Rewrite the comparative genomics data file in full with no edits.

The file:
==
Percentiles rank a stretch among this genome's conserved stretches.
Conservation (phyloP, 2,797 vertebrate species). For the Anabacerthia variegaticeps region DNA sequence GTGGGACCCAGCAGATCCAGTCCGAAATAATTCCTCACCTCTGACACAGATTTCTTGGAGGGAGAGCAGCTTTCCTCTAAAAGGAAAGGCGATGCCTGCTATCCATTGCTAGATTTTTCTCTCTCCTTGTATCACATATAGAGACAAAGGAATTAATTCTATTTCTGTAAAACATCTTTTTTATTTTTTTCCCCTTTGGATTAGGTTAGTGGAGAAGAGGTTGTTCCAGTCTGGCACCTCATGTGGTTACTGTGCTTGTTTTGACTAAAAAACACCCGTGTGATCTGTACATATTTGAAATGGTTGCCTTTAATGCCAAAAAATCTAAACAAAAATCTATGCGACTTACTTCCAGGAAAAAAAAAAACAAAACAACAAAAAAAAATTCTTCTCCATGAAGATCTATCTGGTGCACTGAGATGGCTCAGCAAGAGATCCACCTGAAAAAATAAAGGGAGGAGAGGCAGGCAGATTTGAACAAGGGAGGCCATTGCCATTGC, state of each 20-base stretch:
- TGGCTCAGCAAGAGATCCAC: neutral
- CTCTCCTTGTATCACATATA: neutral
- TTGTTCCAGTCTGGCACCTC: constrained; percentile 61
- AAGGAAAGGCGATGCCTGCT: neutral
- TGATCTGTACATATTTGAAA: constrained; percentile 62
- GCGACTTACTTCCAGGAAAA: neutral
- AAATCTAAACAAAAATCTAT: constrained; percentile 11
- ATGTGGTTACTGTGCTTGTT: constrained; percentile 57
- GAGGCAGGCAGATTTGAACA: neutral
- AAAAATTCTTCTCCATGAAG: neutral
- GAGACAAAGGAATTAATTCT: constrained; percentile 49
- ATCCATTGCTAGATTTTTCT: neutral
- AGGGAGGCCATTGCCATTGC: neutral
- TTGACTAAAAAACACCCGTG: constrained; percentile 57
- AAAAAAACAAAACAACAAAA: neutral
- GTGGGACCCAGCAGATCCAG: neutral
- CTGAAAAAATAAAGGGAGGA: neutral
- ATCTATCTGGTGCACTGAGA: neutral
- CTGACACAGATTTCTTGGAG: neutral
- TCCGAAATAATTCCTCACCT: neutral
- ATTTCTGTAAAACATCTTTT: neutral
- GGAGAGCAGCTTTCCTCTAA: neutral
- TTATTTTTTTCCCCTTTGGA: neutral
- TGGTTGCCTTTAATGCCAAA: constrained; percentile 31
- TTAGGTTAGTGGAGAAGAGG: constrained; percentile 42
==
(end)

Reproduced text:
Percentiles rank a stretch among this genome's conserved stretches.
Conservation (phyloP, 2,797 vertebrate species). For the Anabacerthia variegaticeps region DNA sequence GTGGGACCCAGCAGATCCAGTCCGAAATAATTCCTCACCTCTGACACAGATTTCTTGGAGGGAGAGCAGCTTTCCTCTAAAAGGAAAGGCGATGCCTGCTATCCATTGCTAGATTTTTCTCTCTCCTTGTATCACATATAGAGACAAAGGAATTAATTCTATTTCTGTAAAACATCTTTTTTATTTTTTTCCCCTTTGGATTAGGTTAGTGGAGAAGAGGTTGTTCCAGTCTGGCACCTCATGTGGTTACTGTGCTTGTTTTGACTAAAAAACACCCGTGTGATCTGTACATATTTGAAATGGTTGCCTTTAATGCCAAAAAATCTAAACAAAAATCTATGCGACTTACTTCCAGGAAAAAAAAAAACAAAACAACAAAAAAAAATTCTTCTCCATGAAGATCTATCTGGTGCACTGAGATGGCTCAGCAAGAGATCCACCTGAAAAAATAAAGGGAGGAGAGGCAGGCAGATTTGAACAAGGGAGGCCATTGCCATTGC, state of each 20-base stretch:
- TGGCTCAGCAAGAGATCCAC: neutral
- CTCTCCTTGTATCACATATA: neutral
- TTGTTCCAGTCTGGCACCTC: constrained; percentile 61
- AAGGAAAGGCGATGCCTGCT: neutral
- TGATCTGTACATATTTGAAA: constrained; percentile 62
- GCGACTTACTTCCAGGAAAA: neutral
- AAATCTAAACAAAAATCTAT: constrained; percentile 11
- ATGTGGTTACTGTGCTTGTT: constrained; percentile 57
- GAGGCAGGCAGATTTGAACA: neutral
- AAAAATTCTTCTCCATGAAG: neutral
- GAGACAAAGGAATTAATTCT: constrained; percentile 49
- ATCCATTGCTAGATTTTTCT: neutral
- AGGGAGGCCATTGCCATTGC: neutral
- TTGACTAAAAAACACCCGTG: constrained; percentile 57
- AAAAAAACAAAACAACAAAA: neutral
- GTGGGACCCAGCAGATCCAG: neutral
- CTGAAAAAATAAAGGGAGGA: neutral
- ATCTATCTGGTGCACTGAGA: neutral
- CTGACACAGATTTCTTGGAG: neutral
- TCCGAAATAATTCCTCACCT: neutral
- ATTTCTGTAAAACATCTTTT: neutral
- GGAGAGCAGCTTTCCTCTAA: neutral
- TTATTTTTTTCCCCTTTGGA: neutral
- TGGTTGCCTTTAATGCCAAA: constrained; percentile 31
- TTAGGTTAGTGGAGAAGAGG: constrained; percentile 42